People can learn what to do if they are caught up in a terrorist attack.
A session aimed at teaching the public how to help injured victims during an attack is being run in the wake of the Manchester bombing.
The free session by first aid training providers Purple Dog will be at Northfield Hall on Norfolk Avenue in Sheepridge on Saturday, June 10 from 1pm to 4pm on June 10.
Purple Dog’s managing director Helen Ashcroft said she decided to set up the event after worried people across Kirklees got in contact over the last few days.
The 50-year-old, who runs the company with her partner Steve Moss, said: “When a terrorist attack happens, everybody is shock and gets scared.
“This session will allow people to see and practice skills that they will hopefully never need, but it will reassure them that if they ever do find themselves in that situation, they will be equipped.”
Twenty-two people, including children as young as eight, were killed in the attack at the Manchester Arena following Ariana Grande’s concert on Monday night.
The next day, Britain’s Joint Terrorism Analysis Centre raised the terror threat level to ‘critical’, its highest level.
The first aid session will teach people about some of the injuries that might happen during a terror attack and what can be done about it before paramedics arrive on the scene.
It will include showing means of haemorrhage control, such as tourniquets and haemostatic dressings, followed by a question and answer session.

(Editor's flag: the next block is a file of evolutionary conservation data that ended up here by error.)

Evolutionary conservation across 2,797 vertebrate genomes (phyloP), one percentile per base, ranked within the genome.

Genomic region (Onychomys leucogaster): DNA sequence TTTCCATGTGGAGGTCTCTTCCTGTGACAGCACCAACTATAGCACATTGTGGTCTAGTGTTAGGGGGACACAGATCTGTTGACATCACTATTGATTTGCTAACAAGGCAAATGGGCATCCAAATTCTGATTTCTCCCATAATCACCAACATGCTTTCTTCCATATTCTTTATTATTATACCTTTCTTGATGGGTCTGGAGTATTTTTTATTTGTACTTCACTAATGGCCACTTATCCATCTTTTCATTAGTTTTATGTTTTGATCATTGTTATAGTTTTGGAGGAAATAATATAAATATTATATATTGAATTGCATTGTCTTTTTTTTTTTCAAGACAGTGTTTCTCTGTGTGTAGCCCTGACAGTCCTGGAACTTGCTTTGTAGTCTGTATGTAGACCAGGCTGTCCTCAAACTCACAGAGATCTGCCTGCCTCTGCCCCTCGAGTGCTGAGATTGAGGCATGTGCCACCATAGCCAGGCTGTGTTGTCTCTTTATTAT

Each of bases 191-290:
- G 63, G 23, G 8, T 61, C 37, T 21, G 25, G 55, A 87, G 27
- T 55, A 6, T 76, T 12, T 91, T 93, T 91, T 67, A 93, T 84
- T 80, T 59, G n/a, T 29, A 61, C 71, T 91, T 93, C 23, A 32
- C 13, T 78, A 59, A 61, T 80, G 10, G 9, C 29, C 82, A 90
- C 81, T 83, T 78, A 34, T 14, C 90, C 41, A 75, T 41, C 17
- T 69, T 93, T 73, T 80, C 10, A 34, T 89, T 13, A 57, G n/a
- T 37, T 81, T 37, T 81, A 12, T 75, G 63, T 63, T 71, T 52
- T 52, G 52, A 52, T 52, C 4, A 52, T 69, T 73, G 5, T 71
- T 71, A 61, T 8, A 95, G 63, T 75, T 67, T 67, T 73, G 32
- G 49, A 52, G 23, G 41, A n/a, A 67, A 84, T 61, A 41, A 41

Helen said: “I read in the news about a lady called Kim Dick who said that she was able to stop a 14-year-old victim’s bleeding. That’s great, but not everyone would know how to do that.”
Uncontrolled haemorrhage is the second leading cause of trauma-related death in a civilian setting.
Places can be booked by calling Iain Long on 01484 546780.
Here’s what to do if you find yourself caught up in a terror attack.
Escape if you can
Consider the safest options
Can you get there without exposing yourself to greater danger?
Insist others leave with you
Leave belongings behind
If you cannot run then hide
Find cover from gunfire
If you can see the attacker, they may be able to see you
Cover from view does not mean you are safe as bullets go through glass, brick, wood and metal
Find cover from gunfire such as substantial brickwork / heavy reinforced walls
Be aware of your exits
Try not to get trapped
Be quiet, silence your phone and turn off vibrate
Lock or barricade yourself in
Move away from the door
Call 999 – what do the police need to know? If you cannot speak or make a noise listen to the instructions given to you by the call taker
Location – where are the suspects?
Direction – where did you last see the suspects?
Descriptions – describe the attacker, numbers, features, clothing, weapons etc.
Further information – casualties, type of injury, building information, entrances, exits, hostages etc.
Stop other people entering the building if it is safe to do so
ARMED POLICE RESPONSE
Follow officers instructions
Can you move to a safer area?
Avoid sudden movements that may be considered a threat
Keep your hands in view
Point guns at you
Treat you firmly
Be unable to distinguish you from the attacker
Officers will evacuate you when it is safe to do so
Philanthropic initiative citizenAID also has a video guide to show the public how to react safely, to pass effective messages to the emergency services, to prioritise the injured and to give life-saving first aid.
Pocket guides can be downloaded from app stores or physical copies, which cost £1.99 each, can be purchased from medtree.co.uk/the-citizenaid-pocket-guide.